Stunning Maya Greenstone Mask w/ Earspools:
Pre-Columbian, Mexico and northern Central America, Maya Territories, Late Classic, ca. 550 to 900 CE. A stunning mottled greenstone mask, made to be worn over the face of a king in his grave. Ear ornaments – made from greenstone spools, each with two greenstone beads – one cylindrical, one spherical – through their centers – adorn the mask. The hollow almond-shaped eyes probably once held inlays of shell or other stone. The facial features are strong, with a pronounced nose, a heavy brow, and a large, wide-lipped mouth full of teeth. The stone itself is mottled grey-green with black and red-brown inclusions. Maya royal tombs often contain these masks; these tombs are frequently found buried underneath temples, and the Maya belief in the divine nature of kings meant that their remains sanctified the foundations. By recreating the face of the ruler in greenstone – seen as the same as jade to the Maya, who did not use our technical definitions of geology – the Maya believed they could grant eternal life. Size: 8″ W x 6.2″ H (20.3 cm x 15.7 cm); 9.6″ H (24.4 cm) on included custom stand.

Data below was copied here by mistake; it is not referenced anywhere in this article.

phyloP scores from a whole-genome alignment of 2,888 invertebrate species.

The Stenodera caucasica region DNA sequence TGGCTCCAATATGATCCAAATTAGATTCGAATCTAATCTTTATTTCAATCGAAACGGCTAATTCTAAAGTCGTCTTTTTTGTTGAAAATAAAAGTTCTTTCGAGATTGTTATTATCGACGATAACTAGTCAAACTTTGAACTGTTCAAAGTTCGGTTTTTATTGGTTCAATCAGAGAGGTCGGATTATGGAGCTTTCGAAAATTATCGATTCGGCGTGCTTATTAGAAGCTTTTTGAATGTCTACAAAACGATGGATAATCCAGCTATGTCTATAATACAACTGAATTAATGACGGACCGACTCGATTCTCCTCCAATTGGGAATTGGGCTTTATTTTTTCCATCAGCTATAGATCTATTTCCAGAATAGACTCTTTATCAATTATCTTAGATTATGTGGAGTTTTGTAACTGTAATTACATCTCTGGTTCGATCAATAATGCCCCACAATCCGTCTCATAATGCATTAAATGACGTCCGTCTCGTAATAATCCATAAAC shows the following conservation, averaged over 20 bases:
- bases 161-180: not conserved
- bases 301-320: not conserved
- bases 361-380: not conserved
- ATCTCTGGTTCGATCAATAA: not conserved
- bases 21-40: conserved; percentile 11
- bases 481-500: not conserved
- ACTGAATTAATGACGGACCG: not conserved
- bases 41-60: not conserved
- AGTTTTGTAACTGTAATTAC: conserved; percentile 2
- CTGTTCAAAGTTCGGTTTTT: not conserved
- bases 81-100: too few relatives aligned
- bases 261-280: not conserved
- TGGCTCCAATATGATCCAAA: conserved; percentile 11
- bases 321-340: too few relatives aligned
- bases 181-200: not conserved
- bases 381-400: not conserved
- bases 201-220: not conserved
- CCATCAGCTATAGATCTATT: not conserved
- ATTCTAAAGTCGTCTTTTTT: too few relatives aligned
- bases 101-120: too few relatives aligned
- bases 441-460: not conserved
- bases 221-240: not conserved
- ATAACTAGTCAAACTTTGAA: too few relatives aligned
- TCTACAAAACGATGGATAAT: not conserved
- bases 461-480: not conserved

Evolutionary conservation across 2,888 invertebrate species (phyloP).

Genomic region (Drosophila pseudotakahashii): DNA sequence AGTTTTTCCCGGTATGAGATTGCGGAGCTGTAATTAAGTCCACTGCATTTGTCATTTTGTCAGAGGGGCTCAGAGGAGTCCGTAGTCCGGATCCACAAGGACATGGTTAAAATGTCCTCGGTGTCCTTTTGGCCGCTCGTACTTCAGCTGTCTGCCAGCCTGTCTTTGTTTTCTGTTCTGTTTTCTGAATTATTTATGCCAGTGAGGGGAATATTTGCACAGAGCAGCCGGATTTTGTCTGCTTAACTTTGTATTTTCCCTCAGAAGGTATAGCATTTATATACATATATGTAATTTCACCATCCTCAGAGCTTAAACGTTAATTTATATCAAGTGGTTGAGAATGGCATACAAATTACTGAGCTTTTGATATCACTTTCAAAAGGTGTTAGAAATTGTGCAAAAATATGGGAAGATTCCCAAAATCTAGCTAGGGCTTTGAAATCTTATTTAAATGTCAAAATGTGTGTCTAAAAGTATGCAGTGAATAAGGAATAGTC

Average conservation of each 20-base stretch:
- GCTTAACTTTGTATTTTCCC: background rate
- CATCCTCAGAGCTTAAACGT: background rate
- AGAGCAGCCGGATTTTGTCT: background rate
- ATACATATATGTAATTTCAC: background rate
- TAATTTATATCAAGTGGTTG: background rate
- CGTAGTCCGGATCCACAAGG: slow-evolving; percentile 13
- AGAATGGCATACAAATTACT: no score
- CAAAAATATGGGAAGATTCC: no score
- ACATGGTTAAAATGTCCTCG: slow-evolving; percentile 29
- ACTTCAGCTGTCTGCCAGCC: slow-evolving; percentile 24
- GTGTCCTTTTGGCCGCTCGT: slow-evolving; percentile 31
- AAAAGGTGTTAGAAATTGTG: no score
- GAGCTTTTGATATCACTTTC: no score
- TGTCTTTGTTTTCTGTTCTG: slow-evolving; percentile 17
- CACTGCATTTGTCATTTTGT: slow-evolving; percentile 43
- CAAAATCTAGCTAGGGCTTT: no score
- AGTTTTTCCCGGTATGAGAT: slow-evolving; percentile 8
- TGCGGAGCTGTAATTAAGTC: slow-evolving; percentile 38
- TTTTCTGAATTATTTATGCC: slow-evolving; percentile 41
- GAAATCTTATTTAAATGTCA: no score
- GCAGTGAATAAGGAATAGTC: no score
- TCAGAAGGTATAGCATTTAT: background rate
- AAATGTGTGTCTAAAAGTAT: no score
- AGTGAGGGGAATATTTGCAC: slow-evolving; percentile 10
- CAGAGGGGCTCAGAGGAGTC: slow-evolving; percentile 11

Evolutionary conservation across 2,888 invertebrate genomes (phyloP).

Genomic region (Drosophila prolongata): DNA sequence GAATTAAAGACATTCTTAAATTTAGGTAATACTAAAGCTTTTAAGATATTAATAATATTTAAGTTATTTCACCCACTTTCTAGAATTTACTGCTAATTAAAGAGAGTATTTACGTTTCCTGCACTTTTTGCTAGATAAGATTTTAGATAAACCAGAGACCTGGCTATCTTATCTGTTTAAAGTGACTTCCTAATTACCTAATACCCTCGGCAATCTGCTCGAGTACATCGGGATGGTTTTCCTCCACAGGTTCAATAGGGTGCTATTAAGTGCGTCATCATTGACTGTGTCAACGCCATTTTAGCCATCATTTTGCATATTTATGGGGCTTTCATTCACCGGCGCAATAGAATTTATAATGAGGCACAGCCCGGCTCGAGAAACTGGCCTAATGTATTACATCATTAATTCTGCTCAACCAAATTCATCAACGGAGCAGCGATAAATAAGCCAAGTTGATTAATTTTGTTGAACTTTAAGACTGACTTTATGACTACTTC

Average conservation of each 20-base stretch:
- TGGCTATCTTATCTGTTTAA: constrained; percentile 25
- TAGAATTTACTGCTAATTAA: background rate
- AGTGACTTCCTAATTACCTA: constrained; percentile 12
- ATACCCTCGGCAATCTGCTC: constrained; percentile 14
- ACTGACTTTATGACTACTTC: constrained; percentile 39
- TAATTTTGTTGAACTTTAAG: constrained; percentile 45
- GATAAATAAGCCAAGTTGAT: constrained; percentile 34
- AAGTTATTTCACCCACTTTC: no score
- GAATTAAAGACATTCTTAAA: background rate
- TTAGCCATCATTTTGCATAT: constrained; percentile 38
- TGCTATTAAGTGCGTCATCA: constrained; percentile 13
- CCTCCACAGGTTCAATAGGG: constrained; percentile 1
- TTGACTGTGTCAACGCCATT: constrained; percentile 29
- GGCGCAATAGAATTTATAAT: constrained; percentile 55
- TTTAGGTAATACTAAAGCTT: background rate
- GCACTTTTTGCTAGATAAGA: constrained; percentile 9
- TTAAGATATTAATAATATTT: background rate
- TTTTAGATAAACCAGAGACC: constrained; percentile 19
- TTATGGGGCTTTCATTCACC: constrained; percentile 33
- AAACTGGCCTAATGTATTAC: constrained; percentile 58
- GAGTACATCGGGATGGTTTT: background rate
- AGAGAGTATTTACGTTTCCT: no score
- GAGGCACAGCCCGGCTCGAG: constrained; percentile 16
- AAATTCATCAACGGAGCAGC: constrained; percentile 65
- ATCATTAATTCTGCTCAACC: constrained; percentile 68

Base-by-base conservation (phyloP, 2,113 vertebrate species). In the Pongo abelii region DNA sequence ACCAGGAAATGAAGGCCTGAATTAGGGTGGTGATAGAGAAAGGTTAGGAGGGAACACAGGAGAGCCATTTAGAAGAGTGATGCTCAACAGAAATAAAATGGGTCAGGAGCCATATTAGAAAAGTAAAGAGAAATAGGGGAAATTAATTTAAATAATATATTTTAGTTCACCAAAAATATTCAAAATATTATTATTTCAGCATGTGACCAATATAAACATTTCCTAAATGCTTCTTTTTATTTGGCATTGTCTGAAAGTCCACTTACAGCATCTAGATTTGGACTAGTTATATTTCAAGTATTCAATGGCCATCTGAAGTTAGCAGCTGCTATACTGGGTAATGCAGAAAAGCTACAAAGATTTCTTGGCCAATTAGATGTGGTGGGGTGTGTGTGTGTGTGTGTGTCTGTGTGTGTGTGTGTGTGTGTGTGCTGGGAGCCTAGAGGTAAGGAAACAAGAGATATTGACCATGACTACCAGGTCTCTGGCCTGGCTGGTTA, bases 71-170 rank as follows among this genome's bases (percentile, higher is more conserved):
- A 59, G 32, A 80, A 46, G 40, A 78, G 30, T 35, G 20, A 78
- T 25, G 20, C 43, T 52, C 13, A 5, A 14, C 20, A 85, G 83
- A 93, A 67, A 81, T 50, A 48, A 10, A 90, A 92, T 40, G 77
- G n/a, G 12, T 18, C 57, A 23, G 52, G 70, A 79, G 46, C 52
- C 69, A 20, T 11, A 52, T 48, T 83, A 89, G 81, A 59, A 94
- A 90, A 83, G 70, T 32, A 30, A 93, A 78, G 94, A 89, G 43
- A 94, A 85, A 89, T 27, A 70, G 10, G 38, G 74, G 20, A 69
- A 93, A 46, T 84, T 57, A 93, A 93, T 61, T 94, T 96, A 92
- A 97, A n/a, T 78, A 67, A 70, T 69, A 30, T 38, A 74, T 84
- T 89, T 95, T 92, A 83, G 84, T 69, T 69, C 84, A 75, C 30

The value of greenstone for ancient Mesoamericans lay in its symbolic power: its color was associated with water and vegetation, and the renewal of the agricultural cycle. It was also believed to be the embodiment of the wind and the “breath” that formed the Maya soul. Ear spools like the ones that adorn this mask are often shown in profile in Mayan art, usually with a bead or serpent emerging from that central hollow plug; this is interpreted to be a symbolic supernatural passageway through which the breath of the soul could travel.